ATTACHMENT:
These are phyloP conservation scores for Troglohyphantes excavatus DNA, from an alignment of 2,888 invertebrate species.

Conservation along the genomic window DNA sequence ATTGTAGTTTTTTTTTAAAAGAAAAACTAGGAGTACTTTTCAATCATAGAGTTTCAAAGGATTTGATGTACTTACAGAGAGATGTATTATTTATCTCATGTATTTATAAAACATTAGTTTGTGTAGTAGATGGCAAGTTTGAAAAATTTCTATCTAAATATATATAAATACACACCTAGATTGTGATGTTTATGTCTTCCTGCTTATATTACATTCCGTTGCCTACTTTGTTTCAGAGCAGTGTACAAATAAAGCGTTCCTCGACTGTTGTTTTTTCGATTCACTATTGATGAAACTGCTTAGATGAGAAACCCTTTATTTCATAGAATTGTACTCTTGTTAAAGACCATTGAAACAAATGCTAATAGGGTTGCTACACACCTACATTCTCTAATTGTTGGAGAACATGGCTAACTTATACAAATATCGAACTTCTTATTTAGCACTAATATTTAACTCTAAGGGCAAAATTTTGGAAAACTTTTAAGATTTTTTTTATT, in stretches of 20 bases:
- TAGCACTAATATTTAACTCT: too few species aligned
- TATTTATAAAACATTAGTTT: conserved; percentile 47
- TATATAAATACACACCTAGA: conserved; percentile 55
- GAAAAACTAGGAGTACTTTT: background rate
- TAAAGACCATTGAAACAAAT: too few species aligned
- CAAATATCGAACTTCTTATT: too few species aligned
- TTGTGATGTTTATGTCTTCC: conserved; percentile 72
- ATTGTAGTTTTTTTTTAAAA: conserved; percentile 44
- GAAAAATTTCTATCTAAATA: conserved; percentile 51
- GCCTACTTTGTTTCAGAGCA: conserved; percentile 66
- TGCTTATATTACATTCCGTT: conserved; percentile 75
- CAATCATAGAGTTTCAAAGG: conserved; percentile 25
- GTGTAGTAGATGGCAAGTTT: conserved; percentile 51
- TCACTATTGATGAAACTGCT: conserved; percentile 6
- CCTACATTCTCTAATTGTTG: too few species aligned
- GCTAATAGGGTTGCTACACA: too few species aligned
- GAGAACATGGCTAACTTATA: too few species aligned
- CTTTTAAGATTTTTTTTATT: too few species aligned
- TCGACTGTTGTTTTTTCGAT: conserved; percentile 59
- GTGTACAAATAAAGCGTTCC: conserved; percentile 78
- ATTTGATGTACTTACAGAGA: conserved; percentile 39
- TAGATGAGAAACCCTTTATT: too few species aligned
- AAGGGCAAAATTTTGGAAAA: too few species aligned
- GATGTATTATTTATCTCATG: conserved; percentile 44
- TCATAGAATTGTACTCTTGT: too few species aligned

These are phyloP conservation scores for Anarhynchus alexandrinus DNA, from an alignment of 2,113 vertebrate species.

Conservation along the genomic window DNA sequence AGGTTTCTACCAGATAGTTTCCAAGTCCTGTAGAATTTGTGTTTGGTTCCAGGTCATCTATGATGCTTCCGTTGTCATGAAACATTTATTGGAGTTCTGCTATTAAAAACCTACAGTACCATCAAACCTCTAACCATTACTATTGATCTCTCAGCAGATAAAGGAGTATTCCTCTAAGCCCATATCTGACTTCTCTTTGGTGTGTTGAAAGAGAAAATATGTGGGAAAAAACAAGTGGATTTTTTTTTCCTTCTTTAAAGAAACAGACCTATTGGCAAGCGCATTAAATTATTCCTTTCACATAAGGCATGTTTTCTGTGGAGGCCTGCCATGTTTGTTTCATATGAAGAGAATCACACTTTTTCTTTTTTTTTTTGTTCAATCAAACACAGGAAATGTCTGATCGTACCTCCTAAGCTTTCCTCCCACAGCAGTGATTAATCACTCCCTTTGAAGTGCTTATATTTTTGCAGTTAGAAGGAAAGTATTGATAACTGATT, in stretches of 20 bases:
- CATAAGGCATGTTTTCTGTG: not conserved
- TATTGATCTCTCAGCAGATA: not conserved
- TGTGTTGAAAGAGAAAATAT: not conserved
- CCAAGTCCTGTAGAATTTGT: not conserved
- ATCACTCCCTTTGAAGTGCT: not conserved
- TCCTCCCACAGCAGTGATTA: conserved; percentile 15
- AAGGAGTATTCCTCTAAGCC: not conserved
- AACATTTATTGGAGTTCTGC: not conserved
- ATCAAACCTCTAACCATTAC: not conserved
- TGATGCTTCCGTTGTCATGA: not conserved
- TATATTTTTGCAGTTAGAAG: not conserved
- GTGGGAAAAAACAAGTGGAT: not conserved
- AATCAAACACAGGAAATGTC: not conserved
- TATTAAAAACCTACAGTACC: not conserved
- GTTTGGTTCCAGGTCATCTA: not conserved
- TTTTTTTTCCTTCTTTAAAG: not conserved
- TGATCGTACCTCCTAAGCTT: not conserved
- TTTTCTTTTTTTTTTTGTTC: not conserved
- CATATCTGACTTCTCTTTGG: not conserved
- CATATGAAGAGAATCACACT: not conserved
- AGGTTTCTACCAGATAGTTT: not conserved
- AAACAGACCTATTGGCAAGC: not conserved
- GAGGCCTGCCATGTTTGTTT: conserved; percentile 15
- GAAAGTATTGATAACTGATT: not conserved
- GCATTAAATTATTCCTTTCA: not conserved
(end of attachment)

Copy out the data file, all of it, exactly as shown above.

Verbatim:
These are phyloP conservation scores for Troglohyphantes excavatus DNA, from an alignment of 2,888 invertebrate species.

Conservation along the genomic window DNA sequence ATTGTAGTTTTTTTTTAAAAGAAAAACTAGGAGTACTTTTCAATCATAGAGTTTCAAAGGATTTGATGTACTTACAGAGAGATGTATTATTTATCTCATGTATTTATAAAACATTAGTTTGTGTAGTAGATGGCAAGTTTGAAAAATTTCTATCTAAATATATATAAATACACACCTAGATTGTGATGTTTATGTCTTCCTGCTTATATTACATTCCGTTGCCTACTTTGTTTCAGAGCAGTGTACAAATAAAGCGTTCCTCGACTGTTGTTTTTTCGATTCACTATTGATGAAACTGCTTAGATGAGAAACCCTTTATTTCATAGAATTGTACTCTTGTTAAAGACCATTGAAACAAATGCTAATAGGGTTGCTACACACCTACATTCTCTAATTGTTGGAGAACATGGCTAACTTATACAAATATCGAACTTCTTATTTAGCACTAATATTTAACTCTAAGGGCAAAATTTTGGAAAACTTTTAAGATTTTTTTTATT, in stretches of 20 bases:
- TAGCACTAATATTTAACTCT: too few species aligned
- TATTTATAAAACATTAGTTT: conserved; percentile 47
- TATATAAATACACACCTAGA: conserved; percentile 55
- GAAAAACTAGGAGTACTTTT: background rate
- TAAAGACCATTGAAACAAAT: too few species aligned
- CAAATATCGAACTTCTTATT: too few species aligned
- TTGTGATGTTTATGTCTTCC: conserved; percentile 72
- ATTGTAGTTTTTTTTTAAAA: conserved; percentile 44
- GAAAAATTTCTATCTAAATA: conserved; percentile 51
- GCCTACTTTGTTTCAGAGCA: conserved; percentile 66
- TGCTTATATTACATTCCGTT: conserved; percentile 75
- CAATCATAGAGTTTCAAAGG: conserved; percentile 25
- GTGTAGTAGATGGCAAGTTT: conserved; percentile 51
- TCACTATTGATGAAACTGCT: conserved; percentile 6
- CCTACATTCTCTAATTGTTG: too few species aligned
- GCTAATAGGGTTGCTACACA: too few species aligned
- GAGAACATGGCTAACTTATA: too few species aligned
- CTTTTAAGATTTTTTTTATT: too few species aligned
- TCGACTGTTGTTTTTTCGAT: conserved; percentile 59
- GTGTACAAATAAAGCGTTCC: conserved; percentile 78
- ATTTGATGTACTTACAGAGA: conserved; percentile 39
- TAGATGAGAAACCCTTTATT: too few species aligned
- AAGGGCAAAATTTTGGAAAA: too few species aligned
- GATGTATTATTTATCTCATG: conserved; percentile 44
- TCATAGAATTGTACTCTTGT: too few species aligned

These are phyloP conservation scores for Anarhynchus alexandrinus DNA, from an alignment of 2,113 vertebrate species.

Conservation along the genomic window DNA sequence AGGTTTCTACCAGATAGTTTCCAAGTCCTGTAGAATTTGTGTTTGGTTCCAGGTCATCTATGATGCTTCCGTTGTCATGAAACATTTATTGGAGTTCTGCTATTAAAAACCTACAGTACCATCAAACCTCTAACCATTACTATTGATCTCTCAGCAGATAAAGGAGTATTCCTCTAAGCCCATATCTGACTTCTCTTTGGTGTGTTGAAAGAGAAAATATGTGGGAAAAAACAAGTGGATTTTTTTTTCCTTCTTTAAAGAAACAGACCTATTGGCAAGCGCATTAAATTATTCCTTTCACATAAGGCATGTTTTCTGTGGAGGCCTGCCATGTTTGTTTCATATGAAGAGAATCACACTTTTTCTTTTTTTTTTTGTTCAATCAAACACAGGAAATGTCTGATCGTACCTCCTAAGCTTTCCTCCCACAGCAGTGATTAATCACTCCCTTTGAAGTGCTTATATTTTTGCAGTTAGAAGGAAAGTATTGATAACTGATT, in stretches of 20 bases:
- CATAAGGCATGTTTTCTGTG: not conserved
- TATTGATCTCTCAGCAGATA: not conserved
- TGTGTTGAAAGAGAAAATAT: not conserved
- CCAAGTCCTGTAGAATTTGT: not conserved
- ATCACTCCCTTTGAAGTGCT: not conserved
- TCCTCCCACAGCAGTGATTA: conserved; percentile 15
- AAGGAGTATTCCTCTAAGCC: not conserved
- AACATTTATTGGAGTTCTGC: not conserved
- ATCAAACCTCTAACCATTAC: not conserved
- TGATGCTTCCGTTGTCATGA: not conserved
- TATATTTTTGCAGTTAGAAG: not conserved
- GTGGGAAAAAACAAGTGGAT: not conserved
- AATCAAACACAGGAAATGTC: not conserved
- TATTAAAAACCTACAGTACC: not conserved
- GTTTGGTTCCAGGTCATCTA: not conserved
- TTTTTTTTCCTTCTTTAAAG: not conserved
- TGATCGTACCTCCTAAGCTT: not conserved
- TTTTCTTTTTTTTTTTGTTC: not conserved
- CATATCTGACTTCTCTTTGG: not conserved
- CATATGAAGAGAATCACACT: not conserved
- AGGTTTCTACCAGATAGTTT: not conserved
- AAACAGACCTATTGGCAAGC: not conserved
- GAGGCCTGCCATGTTTGTTT: conserved; percentile 15
- GAAAGTATTGATAACTGATT: not conserved
- GCATTAAATTATTCCTTTCA: not conserved